You now question my original omelette as, in your opinion it should have been chock-full of mushrooms – even though it was clearly stated as a plain omelette and therefore mushrooms were completely excluded from the omelette mixture. 
                     
                    There are many ways to make an omelette, tonyfella – they don’t all have to contain mushrooms just because you want them to.
                     
                    Now – spin that if you will.

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          2. Woodentop

            Set by rateable value and has restrictions and limitations.

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            1. tonyfella

              Modern ground rents are:
              – compound RPI calculations (and typically uncapped).
              – or what’s commonly been referred to as doubling
              https://www.ftadviser.com/mortgages/2018/09/12/barclays-sheds-light-on-ground-rent-policy/
              https://www.theguardian.com/money/2017/jul/25/leasehold-houses-and-the-ground-rent-scandal-all-you-need-to-know
               
               

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  12. TwitterSalisPropNews

     

    The ‘conveyancers’ of those ‘leaseholders’ who ‘complain’ need not fear, as conveyancers are obliged to keep their files for years afterwards, so there will be a written record of exactly what the leaseholders were sent, what they did or did not read, and thus where they had questions, what they were and how the conveyancer answered them.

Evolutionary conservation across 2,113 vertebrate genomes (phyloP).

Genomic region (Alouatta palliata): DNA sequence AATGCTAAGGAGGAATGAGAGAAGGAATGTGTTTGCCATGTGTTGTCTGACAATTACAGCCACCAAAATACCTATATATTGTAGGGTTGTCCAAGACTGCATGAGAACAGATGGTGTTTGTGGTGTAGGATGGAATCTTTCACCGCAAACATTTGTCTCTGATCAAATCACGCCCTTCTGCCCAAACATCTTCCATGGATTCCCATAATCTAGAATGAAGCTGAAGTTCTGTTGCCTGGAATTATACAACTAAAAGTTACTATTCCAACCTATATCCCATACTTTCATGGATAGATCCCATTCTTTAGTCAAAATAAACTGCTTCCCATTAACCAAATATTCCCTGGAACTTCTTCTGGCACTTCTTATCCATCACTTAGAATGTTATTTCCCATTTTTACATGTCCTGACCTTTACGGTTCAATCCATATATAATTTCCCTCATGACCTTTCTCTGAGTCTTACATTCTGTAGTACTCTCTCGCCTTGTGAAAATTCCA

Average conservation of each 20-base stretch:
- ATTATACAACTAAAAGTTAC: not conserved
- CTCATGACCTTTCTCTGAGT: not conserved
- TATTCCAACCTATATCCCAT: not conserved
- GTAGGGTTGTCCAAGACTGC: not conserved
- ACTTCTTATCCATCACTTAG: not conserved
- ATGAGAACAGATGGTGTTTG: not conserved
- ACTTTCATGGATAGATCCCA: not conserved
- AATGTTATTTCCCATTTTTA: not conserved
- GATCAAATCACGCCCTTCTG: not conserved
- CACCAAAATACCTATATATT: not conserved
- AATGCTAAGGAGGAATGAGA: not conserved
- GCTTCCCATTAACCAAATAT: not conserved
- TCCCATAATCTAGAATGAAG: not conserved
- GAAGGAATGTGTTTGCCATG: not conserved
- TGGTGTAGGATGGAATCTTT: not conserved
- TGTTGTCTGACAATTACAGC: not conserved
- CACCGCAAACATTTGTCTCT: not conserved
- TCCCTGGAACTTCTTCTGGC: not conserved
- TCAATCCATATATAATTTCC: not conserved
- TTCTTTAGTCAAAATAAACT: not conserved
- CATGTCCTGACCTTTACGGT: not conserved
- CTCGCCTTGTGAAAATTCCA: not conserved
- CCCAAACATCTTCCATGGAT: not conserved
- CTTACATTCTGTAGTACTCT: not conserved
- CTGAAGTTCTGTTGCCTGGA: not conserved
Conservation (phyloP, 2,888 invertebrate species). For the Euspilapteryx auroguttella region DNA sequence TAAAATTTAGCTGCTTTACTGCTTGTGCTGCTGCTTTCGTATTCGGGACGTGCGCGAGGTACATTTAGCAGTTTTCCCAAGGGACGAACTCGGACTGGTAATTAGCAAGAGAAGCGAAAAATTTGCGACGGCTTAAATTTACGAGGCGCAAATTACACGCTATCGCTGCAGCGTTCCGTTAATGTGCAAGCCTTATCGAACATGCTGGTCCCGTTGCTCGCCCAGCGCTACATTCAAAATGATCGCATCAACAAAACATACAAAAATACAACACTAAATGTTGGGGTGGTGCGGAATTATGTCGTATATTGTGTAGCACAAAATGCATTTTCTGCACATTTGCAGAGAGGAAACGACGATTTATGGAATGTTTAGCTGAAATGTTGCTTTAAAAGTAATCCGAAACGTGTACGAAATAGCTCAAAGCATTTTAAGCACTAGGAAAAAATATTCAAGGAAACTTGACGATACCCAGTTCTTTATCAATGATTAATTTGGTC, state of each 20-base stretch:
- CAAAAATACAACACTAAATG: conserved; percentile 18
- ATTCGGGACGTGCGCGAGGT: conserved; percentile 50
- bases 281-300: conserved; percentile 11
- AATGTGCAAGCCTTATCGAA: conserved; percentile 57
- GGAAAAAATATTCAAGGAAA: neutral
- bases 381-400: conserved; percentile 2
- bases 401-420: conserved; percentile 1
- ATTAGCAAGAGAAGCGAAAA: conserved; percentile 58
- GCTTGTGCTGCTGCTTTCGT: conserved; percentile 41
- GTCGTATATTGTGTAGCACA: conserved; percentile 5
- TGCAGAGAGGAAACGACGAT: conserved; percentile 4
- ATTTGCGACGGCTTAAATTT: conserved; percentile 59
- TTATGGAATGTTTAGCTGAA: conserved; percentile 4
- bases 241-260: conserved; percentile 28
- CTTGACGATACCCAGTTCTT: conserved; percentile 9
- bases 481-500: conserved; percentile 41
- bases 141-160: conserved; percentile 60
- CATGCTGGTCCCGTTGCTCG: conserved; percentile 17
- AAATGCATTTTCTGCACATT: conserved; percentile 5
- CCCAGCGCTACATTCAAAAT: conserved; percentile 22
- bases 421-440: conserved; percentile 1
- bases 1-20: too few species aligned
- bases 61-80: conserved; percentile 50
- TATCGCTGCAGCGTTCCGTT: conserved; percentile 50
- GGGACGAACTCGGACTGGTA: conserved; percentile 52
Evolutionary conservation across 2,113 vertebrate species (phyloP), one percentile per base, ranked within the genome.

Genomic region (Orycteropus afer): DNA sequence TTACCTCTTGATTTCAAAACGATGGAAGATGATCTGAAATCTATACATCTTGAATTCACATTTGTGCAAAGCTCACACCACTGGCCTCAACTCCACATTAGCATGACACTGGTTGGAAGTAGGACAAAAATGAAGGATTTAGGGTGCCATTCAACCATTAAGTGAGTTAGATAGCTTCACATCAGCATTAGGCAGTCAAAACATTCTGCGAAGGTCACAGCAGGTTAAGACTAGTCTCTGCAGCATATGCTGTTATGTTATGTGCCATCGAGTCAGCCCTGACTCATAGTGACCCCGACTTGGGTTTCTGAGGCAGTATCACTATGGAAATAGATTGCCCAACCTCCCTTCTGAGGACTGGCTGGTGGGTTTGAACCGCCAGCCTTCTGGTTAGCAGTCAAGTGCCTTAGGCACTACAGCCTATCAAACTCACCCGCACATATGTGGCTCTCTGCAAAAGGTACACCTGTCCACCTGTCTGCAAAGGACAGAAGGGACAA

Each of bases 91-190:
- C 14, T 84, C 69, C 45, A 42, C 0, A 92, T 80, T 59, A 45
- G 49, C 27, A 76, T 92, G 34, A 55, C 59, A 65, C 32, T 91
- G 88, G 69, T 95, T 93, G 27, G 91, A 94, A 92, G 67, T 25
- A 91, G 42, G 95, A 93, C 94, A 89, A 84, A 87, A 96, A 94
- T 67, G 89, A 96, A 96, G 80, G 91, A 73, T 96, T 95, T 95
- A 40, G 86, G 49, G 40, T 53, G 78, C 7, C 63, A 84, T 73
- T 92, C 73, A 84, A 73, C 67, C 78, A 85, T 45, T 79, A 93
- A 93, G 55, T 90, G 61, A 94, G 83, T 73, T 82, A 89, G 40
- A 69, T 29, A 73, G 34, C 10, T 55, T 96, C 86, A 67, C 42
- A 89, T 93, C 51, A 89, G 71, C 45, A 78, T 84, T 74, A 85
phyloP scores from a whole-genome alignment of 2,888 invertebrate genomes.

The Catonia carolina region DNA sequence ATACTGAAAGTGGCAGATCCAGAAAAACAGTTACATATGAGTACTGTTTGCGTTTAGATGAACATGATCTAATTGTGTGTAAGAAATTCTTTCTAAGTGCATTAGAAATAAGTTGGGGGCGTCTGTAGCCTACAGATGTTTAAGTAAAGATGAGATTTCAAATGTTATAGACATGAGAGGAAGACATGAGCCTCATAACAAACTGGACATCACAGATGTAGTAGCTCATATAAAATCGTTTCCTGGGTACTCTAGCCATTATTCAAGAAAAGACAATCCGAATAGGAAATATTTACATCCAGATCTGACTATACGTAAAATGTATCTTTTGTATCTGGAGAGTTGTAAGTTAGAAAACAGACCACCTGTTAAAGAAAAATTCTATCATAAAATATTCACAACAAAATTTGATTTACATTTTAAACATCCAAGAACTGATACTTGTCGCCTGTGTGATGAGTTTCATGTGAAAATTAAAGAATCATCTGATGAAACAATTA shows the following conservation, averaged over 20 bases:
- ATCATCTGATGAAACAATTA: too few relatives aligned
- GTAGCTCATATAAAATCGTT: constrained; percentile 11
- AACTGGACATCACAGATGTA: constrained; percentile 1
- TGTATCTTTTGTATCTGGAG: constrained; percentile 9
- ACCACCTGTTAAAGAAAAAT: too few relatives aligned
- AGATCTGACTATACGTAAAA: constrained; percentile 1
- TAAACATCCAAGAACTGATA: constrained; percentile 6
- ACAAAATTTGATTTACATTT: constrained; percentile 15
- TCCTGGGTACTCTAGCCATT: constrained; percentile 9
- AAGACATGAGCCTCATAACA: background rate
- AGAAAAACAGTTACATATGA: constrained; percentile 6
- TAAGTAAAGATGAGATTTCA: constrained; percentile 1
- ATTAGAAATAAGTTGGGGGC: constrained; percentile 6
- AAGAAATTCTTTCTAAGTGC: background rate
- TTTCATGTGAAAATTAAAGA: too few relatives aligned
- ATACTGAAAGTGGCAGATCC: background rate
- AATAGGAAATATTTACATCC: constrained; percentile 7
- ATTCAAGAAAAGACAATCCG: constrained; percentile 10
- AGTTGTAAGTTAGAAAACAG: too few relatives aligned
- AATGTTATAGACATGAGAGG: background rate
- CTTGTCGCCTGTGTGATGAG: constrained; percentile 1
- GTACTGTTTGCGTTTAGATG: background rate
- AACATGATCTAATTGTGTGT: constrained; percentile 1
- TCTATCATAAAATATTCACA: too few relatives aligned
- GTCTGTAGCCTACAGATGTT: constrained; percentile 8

But a PPI equivalent witch hunt of conveyancers, that is a fantasy for those legal businesses trying to stir up the idea so they can make money.

    The reality of any such witch hunt is so unlikely for two simple reasons:

    1. conveyancers join far too late in the day, after all the following has the chance to explain leasehold :

    – the Government – no required information imposed before selling a leasehold

    – estate agents explanations on their websites

    – Rightmove/Zoopla etc

    – surveyors

    – mortgage valuers –

    – mortgage advisers

    – mortgage companies when lending against leasehold

    – Law Society / CLC / CILEx – nothing stated on any Protocol forms

    – Google – we are the digital age – ‘what is leasehold’ ‘what does owning a lease mean’

    – ……..then Conveyancers

    To point the finger at one makes no sense. Instead, any leaseholder suffering loss is free to have their own loss considered.

    2. the aggressive comments above. It has to be a level headed analysis, calm and with an explanation of how conveyancing is done, and where shortcomings occurred.

    It is all about what a conveyancer normally does. The test of a negligent conveyancer is what a ‘prudent and reasonable conveyancer’ would have done. Level headed explanations from conveyancers – thank you Rob as always.

    INSTEAD, I predict the next ‘PPI scandal’ will be the massive recovery of payments made by conveyancers to mortgage panel managers. You just watch….